For me there is nothing as exciting as drawing from life. A courtroom where a notorious trial is happening is great theatre. People’s lives are on the line. Lawyers with the very best legal minds make passionate, opposing arguments. Judges make life-changing rulings and juries pronounce verdicts. Drawing at these trials is a mind bending challenge. Deadlines are tight. No one stands still. The likenesses of OJ Simpson, Woody Allen or Tupac Shakur have to be exact. The Library of Congress has collected more than 4,500 of her sketches in their archives and the Smithsonian has a large number as well.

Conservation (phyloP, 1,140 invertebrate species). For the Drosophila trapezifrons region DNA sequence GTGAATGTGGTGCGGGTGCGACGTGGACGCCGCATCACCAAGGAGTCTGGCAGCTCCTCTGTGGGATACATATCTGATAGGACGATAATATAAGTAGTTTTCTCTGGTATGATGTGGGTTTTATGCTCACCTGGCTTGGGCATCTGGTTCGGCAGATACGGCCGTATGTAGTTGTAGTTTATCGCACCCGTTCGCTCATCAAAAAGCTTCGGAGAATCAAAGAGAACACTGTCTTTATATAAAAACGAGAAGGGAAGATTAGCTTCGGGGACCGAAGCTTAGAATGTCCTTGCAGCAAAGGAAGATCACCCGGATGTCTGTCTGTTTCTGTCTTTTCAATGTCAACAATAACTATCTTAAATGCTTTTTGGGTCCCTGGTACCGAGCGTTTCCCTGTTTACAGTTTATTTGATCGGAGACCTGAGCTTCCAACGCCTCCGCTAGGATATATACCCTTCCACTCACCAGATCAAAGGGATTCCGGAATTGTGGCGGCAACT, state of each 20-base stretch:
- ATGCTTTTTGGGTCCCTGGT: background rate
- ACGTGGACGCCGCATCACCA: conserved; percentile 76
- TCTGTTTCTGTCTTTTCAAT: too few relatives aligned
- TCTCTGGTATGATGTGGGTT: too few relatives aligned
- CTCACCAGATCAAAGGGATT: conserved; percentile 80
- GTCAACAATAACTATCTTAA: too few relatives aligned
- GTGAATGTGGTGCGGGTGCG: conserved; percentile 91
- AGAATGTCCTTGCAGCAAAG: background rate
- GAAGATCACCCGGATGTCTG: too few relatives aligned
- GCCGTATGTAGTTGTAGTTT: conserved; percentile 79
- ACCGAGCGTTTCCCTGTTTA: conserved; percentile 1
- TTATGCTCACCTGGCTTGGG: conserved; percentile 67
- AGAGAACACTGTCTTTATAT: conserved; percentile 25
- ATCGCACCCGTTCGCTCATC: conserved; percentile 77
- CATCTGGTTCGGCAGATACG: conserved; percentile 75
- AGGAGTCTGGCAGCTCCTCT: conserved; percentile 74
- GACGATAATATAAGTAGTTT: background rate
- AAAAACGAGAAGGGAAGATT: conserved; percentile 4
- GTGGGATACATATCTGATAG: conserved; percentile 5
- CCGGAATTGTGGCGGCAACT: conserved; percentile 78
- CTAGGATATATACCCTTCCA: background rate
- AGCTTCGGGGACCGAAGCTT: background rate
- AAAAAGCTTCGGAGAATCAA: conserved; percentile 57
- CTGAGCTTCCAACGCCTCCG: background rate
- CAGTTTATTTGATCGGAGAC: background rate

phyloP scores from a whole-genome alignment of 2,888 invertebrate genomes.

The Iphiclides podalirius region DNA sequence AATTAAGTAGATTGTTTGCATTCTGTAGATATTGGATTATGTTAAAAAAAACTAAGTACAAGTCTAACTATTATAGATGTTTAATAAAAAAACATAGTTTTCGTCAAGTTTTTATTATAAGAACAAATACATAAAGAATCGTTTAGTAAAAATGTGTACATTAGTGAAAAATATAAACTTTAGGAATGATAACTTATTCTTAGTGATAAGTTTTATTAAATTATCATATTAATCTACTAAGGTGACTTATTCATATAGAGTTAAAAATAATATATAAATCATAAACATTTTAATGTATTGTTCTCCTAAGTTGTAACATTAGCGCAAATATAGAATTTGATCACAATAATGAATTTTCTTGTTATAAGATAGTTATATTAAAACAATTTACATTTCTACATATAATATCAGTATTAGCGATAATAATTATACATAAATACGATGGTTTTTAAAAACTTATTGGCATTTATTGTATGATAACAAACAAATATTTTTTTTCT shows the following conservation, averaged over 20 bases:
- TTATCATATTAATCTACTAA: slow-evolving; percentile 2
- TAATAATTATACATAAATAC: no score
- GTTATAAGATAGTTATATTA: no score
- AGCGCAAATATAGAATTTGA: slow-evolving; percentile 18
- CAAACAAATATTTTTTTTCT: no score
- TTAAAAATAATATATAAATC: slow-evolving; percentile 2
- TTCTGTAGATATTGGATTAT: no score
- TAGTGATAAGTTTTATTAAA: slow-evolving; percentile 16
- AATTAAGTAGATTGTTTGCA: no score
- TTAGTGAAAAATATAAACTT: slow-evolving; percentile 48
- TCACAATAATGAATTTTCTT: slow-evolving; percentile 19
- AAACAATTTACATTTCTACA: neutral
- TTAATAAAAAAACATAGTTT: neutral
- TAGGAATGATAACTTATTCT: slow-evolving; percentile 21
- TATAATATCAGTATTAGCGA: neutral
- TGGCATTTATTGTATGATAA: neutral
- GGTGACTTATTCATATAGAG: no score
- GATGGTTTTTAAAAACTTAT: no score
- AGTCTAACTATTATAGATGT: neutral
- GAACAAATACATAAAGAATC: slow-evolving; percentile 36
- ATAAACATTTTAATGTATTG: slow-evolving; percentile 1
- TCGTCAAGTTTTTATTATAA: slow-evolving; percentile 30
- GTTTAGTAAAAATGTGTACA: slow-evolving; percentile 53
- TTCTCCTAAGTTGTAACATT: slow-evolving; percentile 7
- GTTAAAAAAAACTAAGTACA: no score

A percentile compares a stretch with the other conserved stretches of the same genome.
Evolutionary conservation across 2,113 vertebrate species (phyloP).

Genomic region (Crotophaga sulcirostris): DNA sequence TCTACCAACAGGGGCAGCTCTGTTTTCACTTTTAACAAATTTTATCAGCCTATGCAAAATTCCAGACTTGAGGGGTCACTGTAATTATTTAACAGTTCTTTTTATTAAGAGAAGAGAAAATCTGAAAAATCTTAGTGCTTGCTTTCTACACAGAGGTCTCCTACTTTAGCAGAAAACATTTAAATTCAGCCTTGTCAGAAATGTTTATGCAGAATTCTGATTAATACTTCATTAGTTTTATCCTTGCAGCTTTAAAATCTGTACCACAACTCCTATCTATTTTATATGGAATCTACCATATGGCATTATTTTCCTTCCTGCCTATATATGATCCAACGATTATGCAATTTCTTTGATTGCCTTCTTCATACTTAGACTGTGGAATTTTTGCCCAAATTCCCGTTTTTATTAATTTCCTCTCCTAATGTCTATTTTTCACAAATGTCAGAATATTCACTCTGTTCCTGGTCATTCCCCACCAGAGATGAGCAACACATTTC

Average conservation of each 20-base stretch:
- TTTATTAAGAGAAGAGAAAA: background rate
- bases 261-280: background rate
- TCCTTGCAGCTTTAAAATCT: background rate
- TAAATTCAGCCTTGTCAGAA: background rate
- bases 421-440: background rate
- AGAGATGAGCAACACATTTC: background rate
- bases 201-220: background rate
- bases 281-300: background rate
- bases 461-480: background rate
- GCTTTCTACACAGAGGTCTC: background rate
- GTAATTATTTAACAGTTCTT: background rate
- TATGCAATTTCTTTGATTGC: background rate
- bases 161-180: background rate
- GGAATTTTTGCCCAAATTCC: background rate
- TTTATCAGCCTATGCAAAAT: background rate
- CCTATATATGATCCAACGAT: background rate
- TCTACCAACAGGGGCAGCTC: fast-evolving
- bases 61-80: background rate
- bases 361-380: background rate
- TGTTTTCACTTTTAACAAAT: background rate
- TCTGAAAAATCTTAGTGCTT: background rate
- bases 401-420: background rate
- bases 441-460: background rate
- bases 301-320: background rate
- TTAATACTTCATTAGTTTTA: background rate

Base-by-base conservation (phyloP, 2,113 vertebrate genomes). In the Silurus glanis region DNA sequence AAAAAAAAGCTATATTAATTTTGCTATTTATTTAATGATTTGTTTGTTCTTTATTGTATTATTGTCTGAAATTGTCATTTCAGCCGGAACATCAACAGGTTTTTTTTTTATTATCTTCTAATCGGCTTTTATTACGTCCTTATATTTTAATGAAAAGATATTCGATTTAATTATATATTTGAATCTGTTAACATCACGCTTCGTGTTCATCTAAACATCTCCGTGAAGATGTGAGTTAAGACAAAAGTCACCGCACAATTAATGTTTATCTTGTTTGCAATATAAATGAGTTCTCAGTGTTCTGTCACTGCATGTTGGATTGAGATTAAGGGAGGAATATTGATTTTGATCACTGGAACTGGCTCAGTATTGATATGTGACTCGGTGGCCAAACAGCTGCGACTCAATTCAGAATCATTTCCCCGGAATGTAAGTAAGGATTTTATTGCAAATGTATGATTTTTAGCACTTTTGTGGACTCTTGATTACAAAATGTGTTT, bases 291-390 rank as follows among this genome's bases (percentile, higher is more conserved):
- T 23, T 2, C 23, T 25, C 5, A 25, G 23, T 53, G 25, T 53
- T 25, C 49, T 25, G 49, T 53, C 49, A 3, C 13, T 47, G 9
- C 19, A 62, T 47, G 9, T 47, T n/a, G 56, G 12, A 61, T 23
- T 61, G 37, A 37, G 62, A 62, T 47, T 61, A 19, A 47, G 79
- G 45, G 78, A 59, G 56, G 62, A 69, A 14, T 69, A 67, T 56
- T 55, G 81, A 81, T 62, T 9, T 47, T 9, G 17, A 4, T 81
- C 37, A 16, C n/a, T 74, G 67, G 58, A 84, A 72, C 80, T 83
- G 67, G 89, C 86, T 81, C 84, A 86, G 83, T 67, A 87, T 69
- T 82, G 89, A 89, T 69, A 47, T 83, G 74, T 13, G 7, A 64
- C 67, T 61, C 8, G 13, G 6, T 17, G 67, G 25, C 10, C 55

To some the courtroom might look like a staid scene that repeats itself day after day: a defendant, a judge, a witness, a jury. An outburst can happen at any moment and I must be prepared to draw it. The adrenaline is always pumping. To me a drama is unfolding. It’s both inspirational and challenging to find ways to capture that scene and make it look different every time.
The circumstances under which courtroom art is done force a necessary economy of means, speed, energy and explicit emotion into the work. All of this spills over and informs my painting. The very real narratives of the defendants and their families lead me to examine my own more private ones and how to portray them in my painting. Sketching in court is where it begins but I feel equally passionate about my painting and grateful to be able to do two such fascinating kinds of art.